Dozens gather in Bel Air to observe National Day of Prayer

About 100 express gratitude for freedom to worship openly

May 05, 2011|By Mary Gail Hare | Baltimore Sun reporter

A crowd gathered quietly before the courthouse in downtown Bel Air on Thursday. While traffic traveled steadily along Main Street and many left their offices for various lunchtime destinations, this group spent the noon hour in prayer.

"It is a privilege and honor to pray," said Dawn Massimini of Forest Hill. "I am so thankful that I have the freedom to pray publicly without fear of persecution."

The Harford County town, like thousands of communities across Maryland and the nation, marked the 60th annual National Day of Prayer with petitions for the country's welfare and words of gratitude for the freedom to worship openly.

"We are a nation established with religious freedom," said the Rev. Craig McLaughlin of Mount Zion United Methodist Church in Bel Air. "Many escaped oppression and came here for that freedom."

In the wake of the killing of al-Qaida leader Osama bin Laden this week, many in the group prayed for the country's security.

"There are more dangerous times ahead for us as a nation," said Bernadette Zgorski, who had been excused from jury duty in time to join the service. "We need divine protection."

Bishop Harry Jackson, state coordinator for the day's events and spiritual leader of Hope Christian Church in Washington, D.C., planned to offer prayers on the steps of the Capitol.

"Underlying everything we do today is a thankfulness that we can publicly participate in prayer," said Jackson. "No one can say to us, ‘You guys be quiet' as we exercise this freedom."

A legal challenge to the event, which national organizers expected to draw about 1.4 million people, failed last month when a federal appeals court overturned a lower court ruling and dismissed a lawsuit that contended that the day is unconstitutional.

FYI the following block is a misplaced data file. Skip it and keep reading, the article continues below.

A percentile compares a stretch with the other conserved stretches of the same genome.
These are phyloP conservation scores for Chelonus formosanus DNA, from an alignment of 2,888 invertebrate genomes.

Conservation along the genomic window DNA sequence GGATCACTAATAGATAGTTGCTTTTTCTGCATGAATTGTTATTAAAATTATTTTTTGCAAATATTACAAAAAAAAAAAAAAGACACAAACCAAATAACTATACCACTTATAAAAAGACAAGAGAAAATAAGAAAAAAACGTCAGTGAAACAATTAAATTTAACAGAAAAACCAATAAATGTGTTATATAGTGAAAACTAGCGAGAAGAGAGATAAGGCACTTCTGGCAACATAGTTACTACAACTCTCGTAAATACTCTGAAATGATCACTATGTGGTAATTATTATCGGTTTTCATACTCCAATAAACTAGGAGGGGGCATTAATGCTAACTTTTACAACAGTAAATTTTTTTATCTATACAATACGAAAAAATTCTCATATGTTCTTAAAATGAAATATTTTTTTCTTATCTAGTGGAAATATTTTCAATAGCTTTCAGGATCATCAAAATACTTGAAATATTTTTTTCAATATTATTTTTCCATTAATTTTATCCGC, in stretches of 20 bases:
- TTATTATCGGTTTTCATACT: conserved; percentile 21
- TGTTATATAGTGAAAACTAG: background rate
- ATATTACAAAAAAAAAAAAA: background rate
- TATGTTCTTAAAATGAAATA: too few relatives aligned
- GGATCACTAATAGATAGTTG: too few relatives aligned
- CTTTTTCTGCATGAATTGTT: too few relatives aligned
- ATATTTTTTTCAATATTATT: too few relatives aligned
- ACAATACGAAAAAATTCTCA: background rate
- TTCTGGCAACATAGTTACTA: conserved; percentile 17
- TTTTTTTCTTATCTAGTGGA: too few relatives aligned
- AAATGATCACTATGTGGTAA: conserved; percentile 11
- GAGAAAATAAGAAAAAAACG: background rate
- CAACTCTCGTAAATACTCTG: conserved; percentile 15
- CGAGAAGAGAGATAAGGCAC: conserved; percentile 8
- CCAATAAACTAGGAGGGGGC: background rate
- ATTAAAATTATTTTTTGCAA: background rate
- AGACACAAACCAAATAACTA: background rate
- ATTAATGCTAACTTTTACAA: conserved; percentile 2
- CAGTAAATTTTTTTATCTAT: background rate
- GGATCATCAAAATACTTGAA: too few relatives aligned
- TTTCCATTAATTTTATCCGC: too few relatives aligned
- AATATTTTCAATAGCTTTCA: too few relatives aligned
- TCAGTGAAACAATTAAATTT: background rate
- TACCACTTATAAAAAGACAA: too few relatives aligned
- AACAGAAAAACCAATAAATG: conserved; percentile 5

"The court's unanimous decision is a big victory for the free exercise of religion, a freedom that is deeply entrenched in our culture and heritage," said Michael Calhoun, director of communications for the National Day of Prayer organization, which has headquarters in Colorado Springs, Colo. "There will always be opposition, but that is not our concern. Our greatest concern is the Heavenly Father we acknowledge in prayer."

The National Day of Prayer was created by congressional resolution in 1952 and signed into law by President Harry S. Truman. The event has no government funding and organizing is left to private groups. The Freedom From Religion Foundation, based in Madison, Wis., challenged the government's role in establishing such an observance. The appeals court ruled last month that the foundation was not harmed by the presidential proclamation and had, therefore, no standing to challenge it.

"This day is a time for different denominations to come together outside of their own walls and pray with one accord," said Alvin Clarkson, a retired police chaplain, who was set to lead a noon service at Baltimore's City Hall.

In Bel Air, the service began with "America the Beautiful" and ended with the national anthem. It included scriptural readings, silent petitions and familiar hymns that frequently moved those in the crowd to join hands or raise their outstretched palms.

"This is like patriotism and spiritual work combined," said Cathy Lippa of Bel Air.

The openness and unity of the event send a powerful message, said Dale Davis of Street, who noted how many passers-by joined the group, which grew to nearly 100 participants.

"I believe in this day," said Dennis Durham of Bel Air. "God gave us this nation and our founders were true believers. Here we have freedom, but we must realize it is freedom to do good."

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